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#StopAsianHate Identity Racism

10 ways to train your unconscious bias and unlearn negative stereotypes

In the article, we explore what unconscious bias is, how it’s formed and the role it plays in forming racist hate, with a lens to explore specifically Asian hate. There are 10 ways you can train your brain to unlearn some of the negative stereotypes you’ve learnt from the world around you.

These tools will help you evaluate the messaging around you and hopefully empower you to make more informed decisions.

If you haven’t already read our introduction to racist unconscious bias, we definitely recommend checking it out as your starting point.

1. Be informed
Just knowing about unconscious bias and the brain science that underpins it is incredibly useful in building a critical understanding of how some of your opinions and stereotypes are constructed. 

2. Think about where you get your information from
Sit down and start to think about the media you consume and your sources of information. Think about the messaging you receive and the degree of influence each outlet has on you. Commit to scanning the future content you consume for potential bias-forming language. For example, in the context of Asian hate, here are some genuine news headlines that clearly build a negative stereotype and perception of Asian communities:

A COVID article on the city of Blackburn featuring an image of two ESEA women. Only 0.48% of Blackburn’s population is Chinese.

3. Balance out your thoughts
See your judgements of others like a see-saw: one side is a negative thought and the other side is a positive thought. Whenever you catch yourself making a negative judgement of another person, or group of people, counteract it with a positive one. Do this and you will gradually find that your empathy grows as your negative biases are challenged.

4. Call it out
If you witness racism and don’t call it out, you are complicit. We all have a responsibility to call out any forms of hate whenever we witness it, provided that it is safe to do so. If an older family member says something racist, for example, you are completely within your rights to call them out on it. Challenge their way of thinking and don’t be afraid to point out that it is harmful. If you see harmful content on social media, remember that you can report it directly to Ditch the Label for it to be removed. If you see harmful news stories or media that plant negative stereotypes, you can report it to OFCOM. We all have a role to play when it comes to tackling the issue of racism and Asian hate.

5. Educate others
It’s a fact that the more you talk about a particular issue, the more likely it is to be stored in your long-term memory and the more habit-forming it will be. Start talking about unconscious bias with the people around you; not just to reinforce what you’ve learnt, but to encourage others to learn and challenge their own biases too.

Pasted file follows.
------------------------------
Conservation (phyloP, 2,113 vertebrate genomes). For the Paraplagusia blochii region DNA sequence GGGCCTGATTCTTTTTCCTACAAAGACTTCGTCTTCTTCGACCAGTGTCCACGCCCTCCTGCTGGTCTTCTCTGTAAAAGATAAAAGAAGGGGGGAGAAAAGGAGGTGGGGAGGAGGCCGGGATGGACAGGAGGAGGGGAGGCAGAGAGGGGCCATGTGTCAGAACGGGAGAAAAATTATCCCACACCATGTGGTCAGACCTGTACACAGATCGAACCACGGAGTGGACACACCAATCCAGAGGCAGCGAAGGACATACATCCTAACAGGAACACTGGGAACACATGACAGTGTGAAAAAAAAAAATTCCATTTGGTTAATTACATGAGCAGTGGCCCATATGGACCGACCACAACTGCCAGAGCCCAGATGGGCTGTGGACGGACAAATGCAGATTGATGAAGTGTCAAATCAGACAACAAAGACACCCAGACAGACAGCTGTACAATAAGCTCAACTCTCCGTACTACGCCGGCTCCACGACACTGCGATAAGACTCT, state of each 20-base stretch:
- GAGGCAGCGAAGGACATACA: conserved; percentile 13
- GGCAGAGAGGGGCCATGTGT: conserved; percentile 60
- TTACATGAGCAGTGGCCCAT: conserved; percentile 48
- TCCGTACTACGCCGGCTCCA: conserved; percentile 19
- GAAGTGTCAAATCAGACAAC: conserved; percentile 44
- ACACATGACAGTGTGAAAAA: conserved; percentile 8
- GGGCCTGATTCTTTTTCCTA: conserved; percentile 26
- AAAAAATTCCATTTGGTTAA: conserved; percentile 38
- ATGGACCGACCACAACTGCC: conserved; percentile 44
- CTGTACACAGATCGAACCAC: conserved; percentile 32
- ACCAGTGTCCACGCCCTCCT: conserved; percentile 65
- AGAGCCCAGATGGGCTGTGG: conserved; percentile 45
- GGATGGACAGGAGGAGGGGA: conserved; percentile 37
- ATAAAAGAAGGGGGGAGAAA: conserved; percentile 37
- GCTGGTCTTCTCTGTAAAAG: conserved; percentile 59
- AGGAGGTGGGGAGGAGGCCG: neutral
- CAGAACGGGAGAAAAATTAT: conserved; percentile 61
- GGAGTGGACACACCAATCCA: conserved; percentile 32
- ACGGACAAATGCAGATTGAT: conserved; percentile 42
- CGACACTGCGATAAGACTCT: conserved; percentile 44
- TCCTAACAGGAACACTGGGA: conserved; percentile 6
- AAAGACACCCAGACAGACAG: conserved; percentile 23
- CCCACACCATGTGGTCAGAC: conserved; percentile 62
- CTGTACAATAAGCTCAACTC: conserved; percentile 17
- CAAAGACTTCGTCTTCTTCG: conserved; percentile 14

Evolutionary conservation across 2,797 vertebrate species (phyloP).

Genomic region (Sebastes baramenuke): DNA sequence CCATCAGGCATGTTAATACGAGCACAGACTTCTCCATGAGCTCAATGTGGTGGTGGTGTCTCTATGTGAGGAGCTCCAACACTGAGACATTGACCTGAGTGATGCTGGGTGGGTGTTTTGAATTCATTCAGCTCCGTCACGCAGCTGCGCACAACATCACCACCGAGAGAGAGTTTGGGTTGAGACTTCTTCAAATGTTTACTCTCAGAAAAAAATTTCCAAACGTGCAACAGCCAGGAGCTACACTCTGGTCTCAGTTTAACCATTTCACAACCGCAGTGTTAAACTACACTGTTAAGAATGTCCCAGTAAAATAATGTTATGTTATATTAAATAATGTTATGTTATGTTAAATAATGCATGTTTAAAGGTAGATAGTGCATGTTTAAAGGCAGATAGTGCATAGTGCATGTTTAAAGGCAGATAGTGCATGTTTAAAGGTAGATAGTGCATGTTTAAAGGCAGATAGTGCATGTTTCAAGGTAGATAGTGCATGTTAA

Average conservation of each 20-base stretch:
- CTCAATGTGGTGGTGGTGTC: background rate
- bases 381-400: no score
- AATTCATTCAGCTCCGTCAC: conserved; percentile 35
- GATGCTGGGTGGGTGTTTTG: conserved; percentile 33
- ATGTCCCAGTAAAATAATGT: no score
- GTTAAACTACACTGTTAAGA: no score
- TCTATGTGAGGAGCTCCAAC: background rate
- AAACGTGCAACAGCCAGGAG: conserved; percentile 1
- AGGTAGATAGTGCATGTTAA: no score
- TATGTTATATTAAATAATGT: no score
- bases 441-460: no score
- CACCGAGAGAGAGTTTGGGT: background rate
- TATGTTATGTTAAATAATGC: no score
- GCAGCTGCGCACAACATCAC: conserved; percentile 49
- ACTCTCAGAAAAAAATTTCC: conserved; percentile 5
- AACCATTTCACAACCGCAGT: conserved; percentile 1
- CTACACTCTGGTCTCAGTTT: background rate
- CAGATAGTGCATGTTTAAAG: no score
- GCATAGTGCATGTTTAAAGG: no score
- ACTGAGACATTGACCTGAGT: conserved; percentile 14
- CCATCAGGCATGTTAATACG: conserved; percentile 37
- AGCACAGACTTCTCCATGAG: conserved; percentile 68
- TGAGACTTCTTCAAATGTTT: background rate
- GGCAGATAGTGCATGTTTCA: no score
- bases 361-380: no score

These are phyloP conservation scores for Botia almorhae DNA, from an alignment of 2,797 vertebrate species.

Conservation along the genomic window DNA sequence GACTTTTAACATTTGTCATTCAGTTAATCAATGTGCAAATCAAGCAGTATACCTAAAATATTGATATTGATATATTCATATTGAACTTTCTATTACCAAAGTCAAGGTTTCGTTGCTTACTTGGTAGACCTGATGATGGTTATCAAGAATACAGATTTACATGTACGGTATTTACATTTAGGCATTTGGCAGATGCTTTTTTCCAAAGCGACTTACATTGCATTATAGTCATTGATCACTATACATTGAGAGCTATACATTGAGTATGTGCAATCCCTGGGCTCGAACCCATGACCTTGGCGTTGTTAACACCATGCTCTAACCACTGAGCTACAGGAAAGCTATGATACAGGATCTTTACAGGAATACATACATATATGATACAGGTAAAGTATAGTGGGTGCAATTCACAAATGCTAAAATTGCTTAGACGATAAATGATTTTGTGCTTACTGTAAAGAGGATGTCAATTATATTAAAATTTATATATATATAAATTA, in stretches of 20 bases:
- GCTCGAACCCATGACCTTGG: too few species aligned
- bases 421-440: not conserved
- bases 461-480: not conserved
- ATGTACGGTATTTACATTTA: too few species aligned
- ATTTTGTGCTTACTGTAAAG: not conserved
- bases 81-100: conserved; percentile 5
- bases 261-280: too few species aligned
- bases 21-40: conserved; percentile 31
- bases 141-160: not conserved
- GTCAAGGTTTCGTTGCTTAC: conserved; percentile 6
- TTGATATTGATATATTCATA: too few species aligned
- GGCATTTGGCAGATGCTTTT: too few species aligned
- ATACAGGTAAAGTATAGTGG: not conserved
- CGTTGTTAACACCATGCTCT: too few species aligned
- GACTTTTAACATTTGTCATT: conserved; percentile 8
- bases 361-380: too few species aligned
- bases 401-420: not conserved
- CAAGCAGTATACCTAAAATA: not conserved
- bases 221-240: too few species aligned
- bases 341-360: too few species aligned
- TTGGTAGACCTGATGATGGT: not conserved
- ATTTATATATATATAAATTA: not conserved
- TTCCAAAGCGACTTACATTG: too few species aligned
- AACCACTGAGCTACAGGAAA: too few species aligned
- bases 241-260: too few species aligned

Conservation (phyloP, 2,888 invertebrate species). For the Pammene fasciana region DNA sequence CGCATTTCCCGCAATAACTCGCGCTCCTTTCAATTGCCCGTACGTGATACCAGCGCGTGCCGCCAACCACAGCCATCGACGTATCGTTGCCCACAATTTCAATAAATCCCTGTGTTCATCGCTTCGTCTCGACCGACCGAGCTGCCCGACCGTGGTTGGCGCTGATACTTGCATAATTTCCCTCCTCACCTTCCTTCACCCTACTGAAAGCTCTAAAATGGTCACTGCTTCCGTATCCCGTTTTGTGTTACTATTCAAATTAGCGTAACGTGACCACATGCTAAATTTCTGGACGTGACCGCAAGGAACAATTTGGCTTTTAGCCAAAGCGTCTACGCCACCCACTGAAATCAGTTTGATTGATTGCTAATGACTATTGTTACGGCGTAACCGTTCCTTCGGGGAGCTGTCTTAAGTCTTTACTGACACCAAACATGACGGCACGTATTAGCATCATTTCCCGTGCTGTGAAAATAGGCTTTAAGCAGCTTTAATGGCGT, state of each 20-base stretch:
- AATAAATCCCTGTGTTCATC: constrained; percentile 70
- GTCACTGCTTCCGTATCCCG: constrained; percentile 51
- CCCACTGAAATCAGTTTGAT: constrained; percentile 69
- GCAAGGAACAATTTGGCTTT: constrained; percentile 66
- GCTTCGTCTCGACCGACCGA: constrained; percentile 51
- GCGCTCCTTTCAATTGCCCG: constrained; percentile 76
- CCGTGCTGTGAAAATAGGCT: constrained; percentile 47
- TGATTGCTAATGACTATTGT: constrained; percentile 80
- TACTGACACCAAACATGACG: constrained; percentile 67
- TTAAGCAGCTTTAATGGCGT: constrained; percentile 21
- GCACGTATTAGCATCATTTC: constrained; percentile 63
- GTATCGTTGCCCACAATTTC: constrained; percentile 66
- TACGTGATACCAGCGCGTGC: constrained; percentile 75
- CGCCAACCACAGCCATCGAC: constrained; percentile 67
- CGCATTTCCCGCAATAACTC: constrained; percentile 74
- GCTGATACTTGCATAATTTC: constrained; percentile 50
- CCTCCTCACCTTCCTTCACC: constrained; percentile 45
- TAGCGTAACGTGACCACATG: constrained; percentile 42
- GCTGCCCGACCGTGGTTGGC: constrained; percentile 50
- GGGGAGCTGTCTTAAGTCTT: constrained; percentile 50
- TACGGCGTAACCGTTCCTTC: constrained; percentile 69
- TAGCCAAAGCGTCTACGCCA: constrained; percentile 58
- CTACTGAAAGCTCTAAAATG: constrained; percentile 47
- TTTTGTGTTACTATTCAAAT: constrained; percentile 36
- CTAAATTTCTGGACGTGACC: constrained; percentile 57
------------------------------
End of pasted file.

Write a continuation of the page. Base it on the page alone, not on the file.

6. Surround yourself with people who are different
This is vitally important and a great way to actively unlearn negative stereotypes. Our own lived experiences rank as more influential than media headlines, which is why it is valuable and important to have a rich diversity of people around you. You will find that your mind will open up and your life will be so much more enriched as your social circle grows.

7. Seek out role models
If you have recognised that you have a dislike towards a group of people, know that this acknowledgement is an incredibly brave and difficult one. To counteract this bias, it is important to seek out role models who are part of that community and to learn about them, their stories and their experiences. Learn as much as you can about them and their culture and be prepared to go in with an open mind and a desire to unlearn harmful beliefs.

8. Don’t forget your empathy and privilege
Take the time out to build empathy towards a person, or group, who are subjected to harmful stereotypes. How would you feel in their position? What must it feel like to walk a day in their shoes? Do you think the world feels scary to them at the moment? What can you do, as a bystander or perpetrator to make their experience a little easier?

9. Reframe difference
Imagine a world where we all look, act, talk and move in the exact same way. We all like the same thing, we all want the same career pathway, literally everybody is the exact same. Could you imagine how boring that would be? Difference is often talked about as being a negative thing, but it really is the glue that makes this planet we call home so rich and interesting. Instead of seeing difference as a negative, it should be celebrated.

10. Finally, don’t stop learning
Working on your own unconscious bias is never-ending because it is constantly forming and evolving. See this as the beginning of your journey to becoming way more informed and critical of the world around you. If you’re interested in learning more, there are tons of great videos on YouTube and a whole world of amazing books, inspirational people and amazing stories.

Visit our #StopAsianHate hub to learn more:

Want to learn more?

This article is part of our #StopAsianHate series in partnership with ASOS. Visit our hub for more info, tools, tips and ways to take a stand against Asian hate.

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